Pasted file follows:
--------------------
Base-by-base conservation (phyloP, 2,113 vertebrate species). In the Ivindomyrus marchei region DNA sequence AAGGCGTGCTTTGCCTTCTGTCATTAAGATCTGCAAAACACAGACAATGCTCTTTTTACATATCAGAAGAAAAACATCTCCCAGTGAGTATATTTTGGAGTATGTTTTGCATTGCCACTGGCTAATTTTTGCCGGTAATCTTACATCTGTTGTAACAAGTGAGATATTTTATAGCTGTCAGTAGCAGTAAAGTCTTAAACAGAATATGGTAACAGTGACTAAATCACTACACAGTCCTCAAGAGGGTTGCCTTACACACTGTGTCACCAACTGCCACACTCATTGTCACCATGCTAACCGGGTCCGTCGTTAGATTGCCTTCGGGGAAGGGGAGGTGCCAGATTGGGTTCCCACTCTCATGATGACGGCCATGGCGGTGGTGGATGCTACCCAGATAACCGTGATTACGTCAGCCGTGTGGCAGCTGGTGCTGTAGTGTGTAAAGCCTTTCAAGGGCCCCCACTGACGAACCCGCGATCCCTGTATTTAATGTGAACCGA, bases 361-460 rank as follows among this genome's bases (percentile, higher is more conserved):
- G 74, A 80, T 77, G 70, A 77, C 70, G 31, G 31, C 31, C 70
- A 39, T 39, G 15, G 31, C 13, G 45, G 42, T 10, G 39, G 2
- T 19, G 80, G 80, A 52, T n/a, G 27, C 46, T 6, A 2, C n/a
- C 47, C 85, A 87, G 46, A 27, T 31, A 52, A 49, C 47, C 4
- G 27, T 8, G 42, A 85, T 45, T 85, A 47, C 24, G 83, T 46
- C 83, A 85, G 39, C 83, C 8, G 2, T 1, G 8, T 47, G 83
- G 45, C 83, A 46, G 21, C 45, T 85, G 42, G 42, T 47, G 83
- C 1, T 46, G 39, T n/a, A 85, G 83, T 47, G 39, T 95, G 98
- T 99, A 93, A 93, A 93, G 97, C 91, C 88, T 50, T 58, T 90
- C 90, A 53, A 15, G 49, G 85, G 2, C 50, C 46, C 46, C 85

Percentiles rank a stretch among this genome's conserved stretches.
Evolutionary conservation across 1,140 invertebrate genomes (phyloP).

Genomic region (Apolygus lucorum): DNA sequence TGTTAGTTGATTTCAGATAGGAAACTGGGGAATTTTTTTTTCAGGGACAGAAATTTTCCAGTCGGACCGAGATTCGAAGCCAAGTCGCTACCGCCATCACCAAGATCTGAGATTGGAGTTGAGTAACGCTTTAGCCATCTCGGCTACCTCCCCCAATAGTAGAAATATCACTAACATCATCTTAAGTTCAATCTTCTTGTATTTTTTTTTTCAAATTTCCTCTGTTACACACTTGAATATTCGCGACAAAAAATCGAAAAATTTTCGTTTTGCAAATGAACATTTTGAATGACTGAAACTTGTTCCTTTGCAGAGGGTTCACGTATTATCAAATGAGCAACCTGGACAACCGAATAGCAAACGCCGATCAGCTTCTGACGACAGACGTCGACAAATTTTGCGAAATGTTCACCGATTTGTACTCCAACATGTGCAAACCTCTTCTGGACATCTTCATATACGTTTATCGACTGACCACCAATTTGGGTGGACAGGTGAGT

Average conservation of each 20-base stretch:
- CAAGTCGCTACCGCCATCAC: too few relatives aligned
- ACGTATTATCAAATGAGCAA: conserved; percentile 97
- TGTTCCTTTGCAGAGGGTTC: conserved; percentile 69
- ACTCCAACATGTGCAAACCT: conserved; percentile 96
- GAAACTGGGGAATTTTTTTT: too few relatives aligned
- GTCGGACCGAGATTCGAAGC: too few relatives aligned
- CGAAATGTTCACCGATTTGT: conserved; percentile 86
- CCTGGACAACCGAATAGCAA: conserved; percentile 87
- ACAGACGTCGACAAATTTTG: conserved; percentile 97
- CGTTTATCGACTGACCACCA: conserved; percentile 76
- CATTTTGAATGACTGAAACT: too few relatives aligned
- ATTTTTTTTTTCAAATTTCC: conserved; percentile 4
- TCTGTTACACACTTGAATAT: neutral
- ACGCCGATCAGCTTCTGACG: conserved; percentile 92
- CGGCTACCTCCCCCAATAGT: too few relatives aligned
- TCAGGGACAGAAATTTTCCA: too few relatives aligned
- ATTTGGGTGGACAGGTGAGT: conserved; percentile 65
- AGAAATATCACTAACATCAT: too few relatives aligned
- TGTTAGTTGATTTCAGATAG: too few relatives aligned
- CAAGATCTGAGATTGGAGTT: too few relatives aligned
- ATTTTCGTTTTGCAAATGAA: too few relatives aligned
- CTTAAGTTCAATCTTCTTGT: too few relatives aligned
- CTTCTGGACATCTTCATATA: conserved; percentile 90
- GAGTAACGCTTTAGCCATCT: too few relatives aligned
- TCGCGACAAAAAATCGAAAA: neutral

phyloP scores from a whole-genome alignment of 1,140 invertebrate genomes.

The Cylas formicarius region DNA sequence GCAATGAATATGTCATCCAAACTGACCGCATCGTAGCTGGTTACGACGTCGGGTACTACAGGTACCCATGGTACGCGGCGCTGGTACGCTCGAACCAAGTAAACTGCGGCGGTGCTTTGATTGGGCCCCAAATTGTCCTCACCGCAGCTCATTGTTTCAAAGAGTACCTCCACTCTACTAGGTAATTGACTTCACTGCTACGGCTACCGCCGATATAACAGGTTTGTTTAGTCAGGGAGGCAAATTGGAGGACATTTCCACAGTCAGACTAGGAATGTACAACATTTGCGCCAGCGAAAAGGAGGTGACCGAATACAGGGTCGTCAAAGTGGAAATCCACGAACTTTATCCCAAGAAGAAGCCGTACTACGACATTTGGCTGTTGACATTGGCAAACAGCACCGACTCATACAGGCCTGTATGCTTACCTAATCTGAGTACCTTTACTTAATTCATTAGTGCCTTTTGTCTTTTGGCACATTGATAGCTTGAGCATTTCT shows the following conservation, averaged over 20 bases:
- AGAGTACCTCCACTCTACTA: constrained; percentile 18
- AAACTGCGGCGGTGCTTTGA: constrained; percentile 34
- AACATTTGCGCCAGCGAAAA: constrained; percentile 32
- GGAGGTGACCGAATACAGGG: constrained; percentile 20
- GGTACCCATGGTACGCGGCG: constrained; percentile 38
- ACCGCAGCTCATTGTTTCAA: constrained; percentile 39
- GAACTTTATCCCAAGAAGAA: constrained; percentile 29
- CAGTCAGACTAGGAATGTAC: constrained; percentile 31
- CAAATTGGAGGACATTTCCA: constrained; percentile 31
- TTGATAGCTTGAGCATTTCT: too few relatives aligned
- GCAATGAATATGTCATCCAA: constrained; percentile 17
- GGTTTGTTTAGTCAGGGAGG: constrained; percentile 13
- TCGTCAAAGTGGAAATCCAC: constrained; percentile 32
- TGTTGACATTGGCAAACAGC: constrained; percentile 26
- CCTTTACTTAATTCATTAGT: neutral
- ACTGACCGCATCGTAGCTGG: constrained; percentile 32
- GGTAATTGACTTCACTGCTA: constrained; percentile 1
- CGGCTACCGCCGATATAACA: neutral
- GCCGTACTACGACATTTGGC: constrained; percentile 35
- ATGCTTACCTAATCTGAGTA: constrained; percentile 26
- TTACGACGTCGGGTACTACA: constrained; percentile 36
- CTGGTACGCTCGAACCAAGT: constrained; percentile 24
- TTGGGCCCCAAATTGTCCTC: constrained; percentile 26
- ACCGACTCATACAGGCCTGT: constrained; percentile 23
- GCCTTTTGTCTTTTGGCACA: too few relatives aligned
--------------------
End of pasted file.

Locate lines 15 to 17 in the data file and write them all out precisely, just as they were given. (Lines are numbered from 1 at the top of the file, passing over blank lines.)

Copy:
Average conservation of each 20-base stretch:
- CAAGTCGCTACCGCCATCAC: too few relatives aligned
- ACGTATTATCAAATGAGCAA: conserved; percentile 97